There are many different types of sunroom designs from a simple screened in porch with an old wooden swing, to a complete conservatory, an addition to your home that is encased with full glass walls and a glass ceiling, or something in between. In many cases your sunroom may have a solid, conventional roof with skylights to let the sunshine in. In any configuration, you will need plenty of windows to let the natural light shine through. The question is how to choose sunroom windows which best suits your needs?
You also need to think about the style of the structure itself. Will the sunroom be a simple lean-to, or will you have gabled roof, cathedral ceilings, a traditional sunroom, or a full-blown solarium. All of these will factor into the cost, functionality, and overall appearance of your new space.
Glass Options for Sunroom Windows
If you live in a cooler climate, and you want to extend the season which you can utilize your sunroom, you should install energy efficient windows such as one of these options:
Triple Paned Glass: Three pane windows which feature two layers of insulation to help prevent heat loss in the winter.
Argon Filled Windows: When the space between glass panes is filled with Argon, the gas creates a thermal barrier. The thermal conductivity of Argon is approximately one third as compared to air.
Low-E Glass: Modern, Low-E windows are covered with a coating that keeps the cold out and the heat in, or vice versa.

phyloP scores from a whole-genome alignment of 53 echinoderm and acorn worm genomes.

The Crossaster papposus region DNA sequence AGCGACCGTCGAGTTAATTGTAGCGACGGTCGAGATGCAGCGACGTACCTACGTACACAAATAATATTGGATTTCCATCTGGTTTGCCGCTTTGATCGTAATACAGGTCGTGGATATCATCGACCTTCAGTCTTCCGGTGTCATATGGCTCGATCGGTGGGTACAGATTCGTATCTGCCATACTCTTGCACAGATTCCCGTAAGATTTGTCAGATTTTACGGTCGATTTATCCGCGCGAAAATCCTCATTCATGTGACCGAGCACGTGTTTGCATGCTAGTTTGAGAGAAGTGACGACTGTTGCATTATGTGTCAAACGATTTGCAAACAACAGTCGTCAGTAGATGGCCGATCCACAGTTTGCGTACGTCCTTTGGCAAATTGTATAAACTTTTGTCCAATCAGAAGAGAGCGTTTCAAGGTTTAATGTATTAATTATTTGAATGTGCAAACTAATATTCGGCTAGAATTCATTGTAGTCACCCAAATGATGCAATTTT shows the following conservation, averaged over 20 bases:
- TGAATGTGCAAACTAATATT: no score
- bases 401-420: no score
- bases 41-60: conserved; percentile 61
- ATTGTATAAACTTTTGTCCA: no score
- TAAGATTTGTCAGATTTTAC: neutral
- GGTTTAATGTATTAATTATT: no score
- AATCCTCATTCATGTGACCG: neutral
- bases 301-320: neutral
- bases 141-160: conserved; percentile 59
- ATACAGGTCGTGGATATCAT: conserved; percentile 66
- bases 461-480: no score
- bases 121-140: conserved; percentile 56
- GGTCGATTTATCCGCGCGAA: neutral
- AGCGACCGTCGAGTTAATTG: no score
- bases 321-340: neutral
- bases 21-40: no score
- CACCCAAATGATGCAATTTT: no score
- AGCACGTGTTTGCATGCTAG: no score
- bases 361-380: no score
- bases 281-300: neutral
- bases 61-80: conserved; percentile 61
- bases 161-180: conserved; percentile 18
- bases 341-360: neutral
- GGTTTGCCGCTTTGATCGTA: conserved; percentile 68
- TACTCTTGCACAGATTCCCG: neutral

Safety Glass: Local building codes will dictate where you need safety glass. In general tempered glass would be required at all ground level window locations as well as the skylights overhead.
Skylight Options for Sunrooms
Fixed Skylights: If your budget is tight you may consider fixed skylights. They are generally the most economical. These are usually dome shaped to help shed water and debris.
Fixed Vented Skylights: These are pretty much the same design as a fixed skylight but have a small vent that can be manually slid open.
Vented Skylights: These can be opened using either a manual crank or a remote electrical control to allow for full ventilation. A fixed screen will keep pests out.
Structural Options for Sunroom Windows
There can be quite a range of cost among different types of sunroom windows based on their construction and the materials used:
Wood Windows: Usually the most expensive but also the most energy efficient. Wood windows will require periodic maintenance and a fresh coat of paint from time to time.
Vinyl Windows: Very energy efficient, moderate cost, and maintenance free.
Aluminum Windows: Less energy efficient but maintenance free.
Have more questions about Low-E Windows? Contact One Source Renovation, LLC at WindowRepairGuy.com or give us a call at (815)-634-8922.